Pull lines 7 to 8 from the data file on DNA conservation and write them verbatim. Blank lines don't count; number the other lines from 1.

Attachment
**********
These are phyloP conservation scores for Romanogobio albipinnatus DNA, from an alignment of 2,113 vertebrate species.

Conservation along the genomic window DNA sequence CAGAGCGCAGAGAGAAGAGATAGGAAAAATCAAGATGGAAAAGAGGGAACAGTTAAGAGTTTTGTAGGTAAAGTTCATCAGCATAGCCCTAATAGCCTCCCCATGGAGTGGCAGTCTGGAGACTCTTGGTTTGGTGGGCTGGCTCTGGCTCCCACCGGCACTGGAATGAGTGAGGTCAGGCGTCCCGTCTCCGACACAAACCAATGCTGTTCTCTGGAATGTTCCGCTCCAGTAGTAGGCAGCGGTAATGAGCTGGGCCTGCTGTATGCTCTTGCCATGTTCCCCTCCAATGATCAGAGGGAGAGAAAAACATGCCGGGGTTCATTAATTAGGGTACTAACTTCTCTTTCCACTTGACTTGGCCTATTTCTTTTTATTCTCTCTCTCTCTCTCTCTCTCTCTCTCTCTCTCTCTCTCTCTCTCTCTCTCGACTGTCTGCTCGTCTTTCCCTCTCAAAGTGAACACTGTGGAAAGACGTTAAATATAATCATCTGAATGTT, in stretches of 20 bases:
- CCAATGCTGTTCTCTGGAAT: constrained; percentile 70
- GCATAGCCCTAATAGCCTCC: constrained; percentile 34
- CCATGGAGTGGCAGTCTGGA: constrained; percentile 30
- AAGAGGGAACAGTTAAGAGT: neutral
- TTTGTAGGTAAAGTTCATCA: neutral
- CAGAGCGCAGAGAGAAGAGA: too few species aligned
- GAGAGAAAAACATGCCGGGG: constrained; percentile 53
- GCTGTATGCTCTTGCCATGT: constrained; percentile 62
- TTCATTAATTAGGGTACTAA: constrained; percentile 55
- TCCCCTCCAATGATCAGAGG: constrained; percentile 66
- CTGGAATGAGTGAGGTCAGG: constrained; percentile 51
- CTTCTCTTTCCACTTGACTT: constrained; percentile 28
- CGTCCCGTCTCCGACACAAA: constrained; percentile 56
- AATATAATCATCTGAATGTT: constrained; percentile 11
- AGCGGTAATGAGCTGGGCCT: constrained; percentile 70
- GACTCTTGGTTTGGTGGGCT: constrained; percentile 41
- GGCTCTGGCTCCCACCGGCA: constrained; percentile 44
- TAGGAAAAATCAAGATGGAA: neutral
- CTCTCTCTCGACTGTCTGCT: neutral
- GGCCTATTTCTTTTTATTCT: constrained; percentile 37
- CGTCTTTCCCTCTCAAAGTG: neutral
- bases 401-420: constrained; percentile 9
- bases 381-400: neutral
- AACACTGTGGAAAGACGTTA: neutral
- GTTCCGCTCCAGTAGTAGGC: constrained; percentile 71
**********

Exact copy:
- TTTGTAGGTAAAGTTCATCA: neutral
- CAGAGCGCAGAGAGAAGAGA: too few species aligned